Sound is one of the most important modes of communication for animals living in the ocean since light only travels for several tens of meters (if the visibility is good) while sound can travel thousands of kilometers (depending on the frequencies) underwater. Therefore, many marine animals such as dolphins, whales and several species of fish use sound to forage, communicate with conspecifics and generally to sense their environment. To research and understand the interaction between animals of either the same species or of different species, it is thus essential to be able to identify what individual is vocalizing and who is responding at what time. This becomes particularly difficult with larger groups of animals like a pod of 50 or more dolphins with many of them vocalizing at the same time. Normally, when researchers observe behaviors of animals in the ocean, they use underwater cameras to film the animals, and then analyze the recorded videos later. Underwater cameras are normally equipped with only one underwater microphone (hydrophone) and besides the visual clues during instances of vocalization such as strings of bubbles from blowholes, no reliable identification of who said what at what time is possible with these methods.
To address this problem ARL has developed a recording device that captures synchronized video and audio from three channels. This system is contained in an underwater housing and can be operated by a snorkeler or a diver while observing the animals. Since the audio channels are synchronized, any sounds produced will have different arrival times between the three hydrophones that are separated at fixed distances of about 60 cm in a triangular array. These arrival time differences can then be used to calculate angles from which the sound is arriving from with respect to the positions of the hydrophones, and the azimuth and elevation angle can then be obtained. The camera is placed in the center of the array plane and the visual field of view is known. The camera is also synchronized to the audio channels, which means that for each given frame of the video we can take the corresponding audio channels and look for any sound event in it – then calculate the origin and place a marker on the location (if it is within the visual field of the camera). The individual frames are then reassembled into a video with the sound locations included. This system can track several vocalizing animals at the same time (for example echolocating dolphins) and identify and assign the recorded vocalizations correctly to each individual.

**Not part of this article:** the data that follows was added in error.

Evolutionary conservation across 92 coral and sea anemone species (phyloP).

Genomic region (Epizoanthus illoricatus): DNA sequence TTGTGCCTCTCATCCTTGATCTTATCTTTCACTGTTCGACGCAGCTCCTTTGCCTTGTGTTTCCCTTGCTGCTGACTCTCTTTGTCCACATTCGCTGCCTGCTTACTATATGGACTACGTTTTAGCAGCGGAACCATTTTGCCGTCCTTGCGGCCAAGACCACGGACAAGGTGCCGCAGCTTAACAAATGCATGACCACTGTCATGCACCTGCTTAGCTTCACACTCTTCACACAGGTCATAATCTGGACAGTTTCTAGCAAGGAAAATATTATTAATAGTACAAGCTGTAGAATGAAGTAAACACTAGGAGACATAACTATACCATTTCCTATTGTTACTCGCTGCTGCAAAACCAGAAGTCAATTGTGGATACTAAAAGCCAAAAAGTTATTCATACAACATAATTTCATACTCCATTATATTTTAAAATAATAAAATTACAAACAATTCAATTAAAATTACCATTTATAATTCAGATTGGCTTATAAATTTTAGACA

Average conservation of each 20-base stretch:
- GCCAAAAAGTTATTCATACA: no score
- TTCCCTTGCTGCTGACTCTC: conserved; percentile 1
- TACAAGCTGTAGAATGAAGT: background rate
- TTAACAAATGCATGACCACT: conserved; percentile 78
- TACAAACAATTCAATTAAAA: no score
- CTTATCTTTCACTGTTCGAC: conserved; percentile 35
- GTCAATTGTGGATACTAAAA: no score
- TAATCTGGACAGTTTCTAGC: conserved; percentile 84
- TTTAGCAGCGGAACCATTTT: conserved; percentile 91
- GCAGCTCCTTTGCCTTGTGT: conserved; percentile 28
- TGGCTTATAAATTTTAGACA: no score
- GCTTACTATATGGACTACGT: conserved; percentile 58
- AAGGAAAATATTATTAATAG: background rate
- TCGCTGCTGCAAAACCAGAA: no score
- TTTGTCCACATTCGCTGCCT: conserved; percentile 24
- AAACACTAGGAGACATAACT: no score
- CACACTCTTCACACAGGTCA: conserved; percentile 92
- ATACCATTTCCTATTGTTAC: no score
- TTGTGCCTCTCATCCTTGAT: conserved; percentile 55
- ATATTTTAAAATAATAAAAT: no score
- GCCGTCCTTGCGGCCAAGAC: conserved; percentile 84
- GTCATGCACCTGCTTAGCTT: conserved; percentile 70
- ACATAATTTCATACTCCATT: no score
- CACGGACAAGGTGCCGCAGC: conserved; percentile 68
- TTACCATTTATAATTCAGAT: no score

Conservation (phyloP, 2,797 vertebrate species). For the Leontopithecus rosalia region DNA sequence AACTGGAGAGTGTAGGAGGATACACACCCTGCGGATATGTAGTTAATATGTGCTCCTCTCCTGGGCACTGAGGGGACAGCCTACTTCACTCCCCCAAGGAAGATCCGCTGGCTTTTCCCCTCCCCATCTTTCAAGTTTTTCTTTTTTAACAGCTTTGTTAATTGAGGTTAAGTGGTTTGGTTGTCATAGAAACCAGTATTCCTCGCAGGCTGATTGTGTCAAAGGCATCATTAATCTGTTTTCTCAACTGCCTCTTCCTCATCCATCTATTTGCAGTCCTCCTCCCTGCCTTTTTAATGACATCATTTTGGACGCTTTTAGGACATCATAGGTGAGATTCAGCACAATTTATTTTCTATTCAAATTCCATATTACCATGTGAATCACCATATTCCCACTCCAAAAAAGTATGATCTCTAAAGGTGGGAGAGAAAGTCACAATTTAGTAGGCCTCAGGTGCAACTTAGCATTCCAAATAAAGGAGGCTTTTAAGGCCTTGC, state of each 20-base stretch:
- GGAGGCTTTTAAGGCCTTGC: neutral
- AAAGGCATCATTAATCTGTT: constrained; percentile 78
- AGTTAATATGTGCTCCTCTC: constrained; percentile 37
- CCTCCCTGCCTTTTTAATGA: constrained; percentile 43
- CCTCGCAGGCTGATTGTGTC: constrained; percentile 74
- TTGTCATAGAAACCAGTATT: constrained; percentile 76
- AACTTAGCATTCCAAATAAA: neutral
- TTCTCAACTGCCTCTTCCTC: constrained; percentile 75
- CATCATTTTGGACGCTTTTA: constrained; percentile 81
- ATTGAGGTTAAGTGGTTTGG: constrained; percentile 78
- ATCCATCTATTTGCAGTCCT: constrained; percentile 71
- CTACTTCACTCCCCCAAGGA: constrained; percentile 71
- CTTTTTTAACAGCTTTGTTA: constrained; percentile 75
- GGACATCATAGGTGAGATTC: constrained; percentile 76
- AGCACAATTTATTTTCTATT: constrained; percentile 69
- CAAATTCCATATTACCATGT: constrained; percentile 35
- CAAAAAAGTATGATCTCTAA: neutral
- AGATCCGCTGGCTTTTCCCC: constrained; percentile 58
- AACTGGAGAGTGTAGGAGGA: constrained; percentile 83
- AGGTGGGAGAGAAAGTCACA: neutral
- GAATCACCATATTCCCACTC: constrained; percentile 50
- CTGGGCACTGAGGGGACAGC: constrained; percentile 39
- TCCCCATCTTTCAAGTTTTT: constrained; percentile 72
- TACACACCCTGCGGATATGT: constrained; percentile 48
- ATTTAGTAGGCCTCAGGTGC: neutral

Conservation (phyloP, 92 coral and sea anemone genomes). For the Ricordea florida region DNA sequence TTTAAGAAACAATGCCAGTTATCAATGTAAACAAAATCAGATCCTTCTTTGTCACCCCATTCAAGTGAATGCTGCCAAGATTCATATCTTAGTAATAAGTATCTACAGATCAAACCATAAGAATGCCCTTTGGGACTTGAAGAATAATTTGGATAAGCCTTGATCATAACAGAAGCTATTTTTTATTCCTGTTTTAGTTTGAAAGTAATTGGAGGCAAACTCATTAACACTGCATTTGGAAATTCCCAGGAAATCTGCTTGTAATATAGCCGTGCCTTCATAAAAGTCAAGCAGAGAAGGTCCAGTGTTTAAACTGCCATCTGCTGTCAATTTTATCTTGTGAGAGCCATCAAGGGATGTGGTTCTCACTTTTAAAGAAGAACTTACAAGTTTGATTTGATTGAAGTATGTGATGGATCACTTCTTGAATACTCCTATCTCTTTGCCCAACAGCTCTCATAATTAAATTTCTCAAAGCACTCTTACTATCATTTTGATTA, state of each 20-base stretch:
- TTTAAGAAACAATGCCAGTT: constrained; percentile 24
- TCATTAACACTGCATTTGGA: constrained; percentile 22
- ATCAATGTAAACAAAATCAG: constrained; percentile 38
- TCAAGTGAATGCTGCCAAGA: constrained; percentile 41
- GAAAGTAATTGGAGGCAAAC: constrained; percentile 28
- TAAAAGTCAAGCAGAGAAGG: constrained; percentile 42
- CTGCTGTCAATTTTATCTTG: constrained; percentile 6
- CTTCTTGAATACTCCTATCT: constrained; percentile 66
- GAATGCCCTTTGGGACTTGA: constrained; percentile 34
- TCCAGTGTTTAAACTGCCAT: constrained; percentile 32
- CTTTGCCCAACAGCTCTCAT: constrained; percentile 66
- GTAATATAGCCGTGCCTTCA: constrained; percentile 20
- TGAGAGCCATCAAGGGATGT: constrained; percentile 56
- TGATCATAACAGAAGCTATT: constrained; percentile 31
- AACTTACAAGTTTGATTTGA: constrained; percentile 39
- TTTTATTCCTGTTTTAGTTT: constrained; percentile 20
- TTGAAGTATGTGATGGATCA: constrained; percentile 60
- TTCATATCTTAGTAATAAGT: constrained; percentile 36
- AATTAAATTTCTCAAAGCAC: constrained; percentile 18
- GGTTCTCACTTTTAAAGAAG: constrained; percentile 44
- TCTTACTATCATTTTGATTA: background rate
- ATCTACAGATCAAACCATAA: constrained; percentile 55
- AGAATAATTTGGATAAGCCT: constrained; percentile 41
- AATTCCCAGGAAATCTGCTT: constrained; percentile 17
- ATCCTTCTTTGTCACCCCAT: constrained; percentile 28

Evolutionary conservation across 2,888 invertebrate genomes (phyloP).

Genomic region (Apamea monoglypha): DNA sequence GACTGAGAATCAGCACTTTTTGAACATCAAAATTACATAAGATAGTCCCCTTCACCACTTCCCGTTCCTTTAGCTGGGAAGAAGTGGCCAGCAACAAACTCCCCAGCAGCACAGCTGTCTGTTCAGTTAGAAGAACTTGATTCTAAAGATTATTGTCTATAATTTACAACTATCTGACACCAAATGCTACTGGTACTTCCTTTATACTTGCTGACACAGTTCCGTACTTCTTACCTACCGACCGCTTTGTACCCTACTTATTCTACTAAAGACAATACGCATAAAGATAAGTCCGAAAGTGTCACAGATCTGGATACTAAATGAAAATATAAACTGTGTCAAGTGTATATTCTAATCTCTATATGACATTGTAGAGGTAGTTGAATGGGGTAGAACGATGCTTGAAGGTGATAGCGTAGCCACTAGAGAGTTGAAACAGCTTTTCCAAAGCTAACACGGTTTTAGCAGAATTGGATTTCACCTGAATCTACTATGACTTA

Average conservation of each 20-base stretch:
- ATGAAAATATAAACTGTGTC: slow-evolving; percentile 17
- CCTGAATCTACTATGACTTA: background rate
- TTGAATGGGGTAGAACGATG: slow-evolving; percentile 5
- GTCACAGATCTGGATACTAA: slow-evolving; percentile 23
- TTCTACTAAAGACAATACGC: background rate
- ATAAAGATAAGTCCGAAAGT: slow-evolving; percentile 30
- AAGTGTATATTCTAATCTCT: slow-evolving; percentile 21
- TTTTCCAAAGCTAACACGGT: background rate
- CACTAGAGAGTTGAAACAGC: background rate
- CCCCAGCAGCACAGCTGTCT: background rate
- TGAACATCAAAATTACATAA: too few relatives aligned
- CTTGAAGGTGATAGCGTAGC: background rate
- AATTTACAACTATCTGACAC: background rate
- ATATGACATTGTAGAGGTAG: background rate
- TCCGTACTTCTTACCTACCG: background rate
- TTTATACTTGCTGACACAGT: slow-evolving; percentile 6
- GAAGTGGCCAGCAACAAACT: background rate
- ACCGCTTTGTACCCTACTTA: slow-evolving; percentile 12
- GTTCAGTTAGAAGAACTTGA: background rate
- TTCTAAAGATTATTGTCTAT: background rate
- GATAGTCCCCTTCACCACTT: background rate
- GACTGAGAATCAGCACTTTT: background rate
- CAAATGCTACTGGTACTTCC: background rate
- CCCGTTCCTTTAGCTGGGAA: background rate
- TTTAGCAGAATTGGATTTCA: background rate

The new technique therefore allows for the first time to reliably identify sound producing animals and thus opens the door to a much larger area of behavior research and observation that previously was very difficult to access.